The pendentives have frescoes of rather cute angels by Gagliardi.


The presbyterium is lit by side windows. In its barrel vault is a fresco of The Child Jesus by Gagliardi again.

The high altar has a pair of ribbed Composite pilasters with gilded ribbing, supporting an entablature with swags and putto's heads. The triangular pediment above this is broken at the top, and into the break is inserted a large tablet bearing the sacred monogram IHS (standing for Jesus, or IHΣOYΣ in Greek). This is in a white and gold glory on a blue background. The actual altar is flanked by another pair of pilasters in the same style as those in the rest of the interior.

The altarpiece is of The Nativity, by Gagliardi. It replaced an Adoration of the Shepherds by Marco Benefial, and the reason might have been because early guidebooks described the latter work as being very poor.

The balustrade separating the presbyterium from the main body of the church has an attractive ogee curve.

Side chapelsEdit

St Augustine's chapel, to the right, has an altarpiece from 1736 by Domenico Maria Muratori depicting The Triumph of St Augustine over Heresy. The figure getting the kicking is Pelagius. The altar is attractively designed with a pair of doubletted Corinthian pilasters in rose-pink marble (or marbling) supporting a triangular pediment within a segmental one. Inserted into the broken cornice is a device of a flaming heart in a book, within a wreath.

The chapel of St Andrew Corsini, on the right, has an altarpiece depicting The Virgin Appearing to St Andrew Corsini by Giacomo Zoboli (1681-1767) from Modena. The design reflects that of St Augustine's altar opposite, except that the pilasters are in what looks like verde antico and the single segmental pediment has a double scallop shell motif inserted into its broken cornice.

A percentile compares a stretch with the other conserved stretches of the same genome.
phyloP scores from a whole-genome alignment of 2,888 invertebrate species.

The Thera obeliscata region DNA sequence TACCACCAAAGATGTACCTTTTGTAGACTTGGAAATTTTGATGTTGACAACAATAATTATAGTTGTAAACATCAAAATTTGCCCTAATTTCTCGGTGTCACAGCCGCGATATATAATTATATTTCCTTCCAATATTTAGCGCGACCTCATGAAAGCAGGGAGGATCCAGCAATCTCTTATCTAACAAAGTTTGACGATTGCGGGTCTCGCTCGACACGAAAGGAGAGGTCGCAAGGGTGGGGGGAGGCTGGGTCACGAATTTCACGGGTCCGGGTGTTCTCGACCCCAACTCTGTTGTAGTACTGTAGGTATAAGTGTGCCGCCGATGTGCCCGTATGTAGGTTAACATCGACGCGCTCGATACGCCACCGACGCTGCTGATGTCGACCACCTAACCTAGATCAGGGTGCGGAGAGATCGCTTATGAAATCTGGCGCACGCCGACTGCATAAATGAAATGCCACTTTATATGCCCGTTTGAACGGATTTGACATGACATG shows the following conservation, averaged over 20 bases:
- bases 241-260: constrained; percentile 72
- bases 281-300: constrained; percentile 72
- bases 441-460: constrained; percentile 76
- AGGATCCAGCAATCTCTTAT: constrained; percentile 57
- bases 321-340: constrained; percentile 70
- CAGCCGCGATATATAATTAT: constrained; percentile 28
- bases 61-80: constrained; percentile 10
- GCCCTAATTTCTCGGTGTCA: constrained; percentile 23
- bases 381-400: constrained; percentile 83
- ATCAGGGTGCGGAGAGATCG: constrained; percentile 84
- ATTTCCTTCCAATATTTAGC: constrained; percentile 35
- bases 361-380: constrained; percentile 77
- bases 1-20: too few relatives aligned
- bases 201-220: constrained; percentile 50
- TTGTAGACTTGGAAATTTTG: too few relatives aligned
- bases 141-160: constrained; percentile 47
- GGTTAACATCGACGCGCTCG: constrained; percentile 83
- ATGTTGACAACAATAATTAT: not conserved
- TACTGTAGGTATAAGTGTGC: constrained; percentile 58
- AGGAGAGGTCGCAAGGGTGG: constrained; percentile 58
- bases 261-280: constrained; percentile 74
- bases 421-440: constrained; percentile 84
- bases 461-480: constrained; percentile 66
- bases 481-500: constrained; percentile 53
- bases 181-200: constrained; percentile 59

Chapel of the PassionEdit

Through a doorway in the entrance bay is the Cappella Mattei or the Chapel of the Passion, which was commissioned by Cardinal Mario Mattei in 1856.  Virginio Vespignani was responsible for the incredibly ornate neo-Renaissance design in a very restricted space. The gilded stucco decoration features floral sprays, and geometrically complex coffering on the ceiling vaults. A venerated painted wooden statue of Jesus Crowned with Thorns, Holding the Reed and Dressed in the Purple Robe is in a tiny apse, which has its conch supported by four free-standing spirally fluted alabaster Corinthian columns.

Two paintings here by Francesco Grandi depict the Arrest of Christ in Gethsemane and the Flagellation of Christ; he also did the little Cross Being Carried by Angels in the vault. The marble statues of the Evangelists in the niches are by Stefano Galletti.

External linksEdit

Official diocesan web-page

Italian Wikipedia page

Church's web-page

"De Alvariis" gallery on Flickr

Info.roma web-page

"Romeartlover" web-page

Roma SPQR web-page with gallery

Congregation's website

Roman Despatches - blog with gallery